A factory with smokestacks on a body of water.

Brendan Moore is a PhD student at the University of East Anglia, UK.

One of INOGOV’s key areas of focus is policy effects, and whether climate policy innovations are more ‘impactful’ than other policy options. An understudied type of policy effect is a policy’s impact on political processes once it is put in place. This blog post gives an overview of the long-term political effects of a key climate policy in the European Union: the EU Emissions Trading System (EU ETS). In the EU ETS, installations that emit greenhouse gas emissions must surrender one “emission allowance” for every ton of greenhouse gases that they emit. These allowances can be distributed for free to the economic sectors covered by the ETS (known as ‘free allocation’) or auctioned to the highest bidder. Each allowance can be bought and sold for a price, therefore allowance allocation has an important impact on who receives the economic value that emissions trading creates.

A key initial finding of my research is the importance of distributional politics in shaping EU ETS policy. For the EU ETS’s first eight years (2005-2012) approximately 97% of allowances were allocated to industries for free. However, from 2013 electricity generators were required to buy their allowances at auction, and 57% of allowances from that time were auctioned. This shift to auctioning was made possible in large part because some member states such as Germany which had initially been opposed to auctioning changed their position during policy discussions in 2007. One driver of this change – mentioned by interviewees and media reports – was the large amount of revenue that national governments were projected to get from auctioning.

The so-called “energy-intensive industries” such as steel, cement, and chemicals producers that avoided mandatory auctioning after 2013. For these industries, the maintenance and expansion of their free allocation became the most important ETS-related issue. These industries became very heavily involved in European Commission consultations related to free allocation, and interviews suggest that their advocacy was very focused on this topic. Although they opposed the attempts to raise the price of allowances which started in 2012 and continue in 2017, free allocation took precedence. This pattern was visible in recent policy-making in the European Parliament and the Council of Ministers on the post-2020 ETS. Energy-intensive industries focused on free allocation issues (see steel and cement industry press releases), and often did not even mention changes to raise the allowance price.

A counter-acting shift happened with member states and their support for higher allowance prices. There have been two major changes to the ETS since 2012 made to raise the price – backloading and the Market Stability Reserve, both of which removed allowances from future auctions to lower supply and raise prices. In the current 2017 discussions, there are also proposals to cancel allowances and make the Market Stability Reserve more stringent for the same reasons.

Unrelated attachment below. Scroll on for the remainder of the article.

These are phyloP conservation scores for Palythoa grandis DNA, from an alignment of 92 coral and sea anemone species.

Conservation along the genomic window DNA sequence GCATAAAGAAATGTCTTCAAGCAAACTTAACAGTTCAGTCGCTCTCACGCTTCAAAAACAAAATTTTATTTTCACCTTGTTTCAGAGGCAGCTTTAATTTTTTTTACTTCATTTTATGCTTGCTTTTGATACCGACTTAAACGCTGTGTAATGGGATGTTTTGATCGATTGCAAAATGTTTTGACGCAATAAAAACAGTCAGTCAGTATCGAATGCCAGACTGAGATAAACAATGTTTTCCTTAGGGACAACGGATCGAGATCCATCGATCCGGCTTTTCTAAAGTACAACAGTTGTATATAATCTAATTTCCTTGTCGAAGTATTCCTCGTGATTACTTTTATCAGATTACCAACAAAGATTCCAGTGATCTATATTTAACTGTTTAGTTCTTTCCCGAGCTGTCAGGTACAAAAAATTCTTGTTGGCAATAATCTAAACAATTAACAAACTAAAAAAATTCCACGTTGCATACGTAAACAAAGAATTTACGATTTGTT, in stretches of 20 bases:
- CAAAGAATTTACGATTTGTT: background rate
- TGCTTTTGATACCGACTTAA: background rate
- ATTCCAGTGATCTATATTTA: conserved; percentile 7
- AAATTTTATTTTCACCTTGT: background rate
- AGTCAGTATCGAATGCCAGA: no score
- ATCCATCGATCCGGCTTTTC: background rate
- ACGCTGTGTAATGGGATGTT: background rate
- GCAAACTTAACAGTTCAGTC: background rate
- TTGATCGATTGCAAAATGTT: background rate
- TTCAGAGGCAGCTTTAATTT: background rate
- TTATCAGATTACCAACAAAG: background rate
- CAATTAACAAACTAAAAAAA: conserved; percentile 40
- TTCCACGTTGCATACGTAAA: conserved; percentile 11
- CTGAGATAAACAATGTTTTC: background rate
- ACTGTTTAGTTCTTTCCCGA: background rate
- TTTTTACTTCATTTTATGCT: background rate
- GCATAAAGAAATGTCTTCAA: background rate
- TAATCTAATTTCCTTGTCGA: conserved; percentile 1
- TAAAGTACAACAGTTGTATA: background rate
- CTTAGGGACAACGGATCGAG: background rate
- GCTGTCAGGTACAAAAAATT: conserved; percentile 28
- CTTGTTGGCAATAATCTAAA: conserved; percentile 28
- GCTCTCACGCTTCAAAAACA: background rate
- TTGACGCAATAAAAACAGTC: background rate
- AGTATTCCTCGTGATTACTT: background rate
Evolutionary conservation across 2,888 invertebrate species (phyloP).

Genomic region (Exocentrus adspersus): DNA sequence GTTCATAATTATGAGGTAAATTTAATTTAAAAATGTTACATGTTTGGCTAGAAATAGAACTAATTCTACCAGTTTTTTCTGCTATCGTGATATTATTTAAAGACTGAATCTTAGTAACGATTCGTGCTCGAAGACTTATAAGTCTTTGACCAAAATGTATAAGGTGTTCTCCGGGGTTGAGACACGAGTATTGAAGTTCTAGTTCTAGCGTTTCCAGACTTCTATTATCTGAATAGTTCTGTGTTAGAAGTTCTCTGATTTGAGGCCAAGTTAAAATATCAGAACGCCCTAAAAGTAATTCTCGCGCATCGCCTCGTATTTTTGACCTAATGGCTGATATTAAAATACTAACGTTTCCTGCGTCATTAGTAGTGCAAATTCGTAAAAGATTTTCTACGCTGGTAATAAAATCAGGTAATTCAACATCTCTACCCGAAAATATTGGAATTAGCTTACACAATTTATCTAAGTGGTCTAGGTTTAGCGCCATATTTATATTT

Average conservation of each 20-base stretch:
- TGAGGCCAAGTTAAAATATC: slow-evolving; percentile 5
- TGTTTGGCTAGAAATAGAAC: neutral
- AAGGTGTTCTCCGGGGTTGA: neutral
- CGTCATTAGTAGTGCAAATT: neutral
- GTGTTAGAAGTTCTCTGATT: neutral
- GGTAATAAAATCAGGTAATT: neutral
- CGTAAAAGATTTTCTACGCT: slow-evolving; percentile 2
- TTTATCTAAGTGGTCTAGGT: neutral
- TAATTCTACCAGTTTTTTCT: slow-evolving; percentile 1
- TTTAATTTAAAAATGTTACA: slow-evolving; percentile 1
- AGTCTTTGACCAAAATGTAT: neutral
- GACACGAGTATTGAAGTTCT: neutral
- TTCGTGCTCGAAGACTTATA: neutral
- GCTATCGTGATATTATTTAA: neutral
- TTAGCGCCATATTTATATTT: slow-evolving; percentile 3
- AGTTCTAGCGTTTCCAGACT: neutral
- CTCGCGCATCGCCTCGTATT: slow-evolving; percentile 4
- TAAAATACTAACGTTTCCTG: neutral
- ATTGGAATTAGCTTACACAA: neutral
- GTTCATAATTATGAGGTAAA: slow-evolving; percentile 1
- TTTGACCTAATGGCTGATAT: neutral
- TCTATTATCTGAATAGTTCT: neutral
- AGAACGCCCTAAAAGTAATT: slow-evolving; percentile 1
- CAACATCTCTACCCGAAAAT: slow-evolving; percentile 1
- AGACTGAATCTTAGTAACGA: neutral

The effect of these changes on auctioning revenue have played a role in member state discussions. When proposals are made, several member state interviewees stated that one of the key analysis priorities is how those changes are expected to raise revenues in the long-term. Member state officials said that some member states such as the Netherlands, Sweden, and the UK are strongly in favor of those changes, while some Eastern European countries are strongly opposed. Auctioning revenues are more important for countries in the middle who are ambivalent about further ETS reforms, and revenue has played a role in building coalitions for repeated policy interventions to raise the carbon price.

Therefore, policy changes that are made to change the “policy effects” of the ETS on climate change mitigation and low-carbon innovation also have political effects which – in combination with other factors – reshape the political landscape through which future reforms must navigate. In combination with emerging research on the political effects of a wide variety of climate policies such as renewable energy support, these types of effects could be an important focus for future research.

These initial findings are part of my PhD research project on the EU ETS. I received funding from INOGOV for a three-month short-term scientific mission to Brussels, where I interviewed around 30 people involved in EU ETS policy-making. These interviews, combined with detailed analysis of policy documents, form the basis for this blog post.


Photo credit: Flickr/Rebecca Griffin

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